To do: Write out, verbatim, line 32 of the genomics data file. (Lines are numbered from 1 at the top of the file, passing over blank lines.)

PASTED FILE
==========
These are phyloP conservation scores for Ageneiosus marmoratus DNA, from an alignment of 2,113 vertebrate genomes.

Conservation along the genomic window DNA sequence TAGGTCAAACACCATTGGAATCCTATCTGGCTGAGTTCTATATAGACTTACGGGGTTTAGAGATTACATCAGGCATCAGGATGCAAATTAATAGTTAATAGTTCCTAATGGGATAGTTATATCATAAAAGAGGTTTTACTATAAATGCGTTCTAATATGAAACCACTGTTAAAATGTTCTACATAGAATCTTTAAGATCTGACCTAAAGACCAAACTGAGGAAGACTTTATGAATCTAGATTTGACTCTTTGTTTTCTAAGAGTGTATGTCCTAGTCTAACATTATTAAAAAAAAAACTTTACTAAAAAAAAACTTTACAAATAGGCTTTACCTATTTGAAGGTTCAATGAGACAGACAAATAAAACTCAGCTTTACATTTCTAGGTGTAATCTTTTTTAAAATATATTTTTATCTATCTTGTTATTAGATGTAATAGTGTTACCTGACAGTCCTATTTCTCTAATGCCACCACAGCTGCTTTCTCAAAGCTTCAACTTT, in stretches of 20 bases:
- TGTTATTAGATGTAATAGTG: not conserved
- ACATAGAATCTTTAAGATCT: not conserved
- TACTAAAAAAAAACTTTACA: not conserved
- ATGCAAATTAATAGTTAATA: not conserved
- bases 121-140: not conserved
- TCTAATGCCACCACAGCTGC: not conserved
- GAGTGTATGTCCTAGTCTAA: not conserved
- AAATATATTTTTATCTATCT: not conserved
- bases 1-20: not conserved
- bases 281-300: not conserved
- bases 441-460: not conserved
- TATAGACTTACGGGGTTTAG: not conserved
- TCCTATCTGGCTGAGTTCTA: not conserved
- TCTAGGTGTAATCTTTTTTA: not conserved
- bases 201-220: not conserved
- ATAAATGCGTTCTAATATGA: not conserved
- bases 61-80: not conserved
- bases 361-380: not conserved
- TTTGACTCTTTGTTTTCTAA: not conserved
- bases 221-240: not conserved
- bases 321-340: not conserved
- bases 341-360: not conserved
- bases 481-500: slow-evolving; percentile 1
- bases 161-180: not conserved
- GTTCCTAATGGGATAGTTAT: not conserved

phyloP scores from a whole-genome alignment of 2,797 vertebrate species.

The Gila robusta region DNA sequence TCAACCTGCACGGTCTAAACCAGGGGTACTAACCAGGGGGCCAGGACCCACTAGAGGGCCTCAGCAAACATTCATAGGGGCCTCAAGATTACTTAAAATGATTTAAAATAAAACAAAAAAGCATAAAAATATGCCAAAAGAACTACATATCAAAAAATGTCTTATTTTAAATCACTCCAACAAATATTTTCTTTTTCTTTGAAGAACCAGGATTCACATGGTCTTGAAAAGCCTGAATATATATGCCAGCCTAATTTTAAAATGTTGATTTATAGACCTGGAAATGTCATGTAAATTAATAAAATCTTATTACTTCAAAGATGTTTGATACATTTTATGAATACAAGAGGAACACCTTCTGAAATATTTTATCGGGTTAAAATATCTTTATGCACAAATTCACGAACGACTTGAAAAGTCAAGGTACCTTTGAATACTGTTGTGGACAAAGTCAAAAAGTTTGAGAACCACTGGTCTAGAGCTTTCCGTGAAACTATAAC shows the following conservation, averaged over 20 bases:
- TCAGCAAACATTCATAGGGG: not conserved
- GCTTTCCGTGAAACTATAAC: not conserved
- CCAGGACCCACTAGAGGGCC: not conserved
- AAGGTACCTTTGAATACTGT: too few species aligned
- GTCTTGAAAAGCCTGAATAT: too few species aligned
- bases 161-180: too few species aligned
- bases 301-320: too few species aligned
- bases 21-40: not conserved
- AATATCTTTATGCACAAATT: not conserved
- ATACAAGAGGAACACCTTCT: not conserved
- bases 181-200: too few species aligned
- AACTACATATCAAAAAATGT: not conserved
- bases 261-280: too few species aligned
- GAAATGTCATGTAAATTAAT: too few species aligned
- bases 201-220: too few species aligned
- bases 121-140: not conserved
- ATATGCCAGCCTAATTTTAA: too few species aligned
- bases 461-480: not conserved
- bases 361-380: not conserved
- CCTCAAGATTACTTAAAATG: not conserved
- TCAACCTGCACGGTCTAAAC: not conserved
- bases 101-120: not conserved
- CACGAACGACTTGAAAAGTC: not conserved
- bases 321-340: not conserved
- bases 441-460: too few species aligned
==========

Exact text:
- CCAGGACCCACTAGAGGGCC: not conserved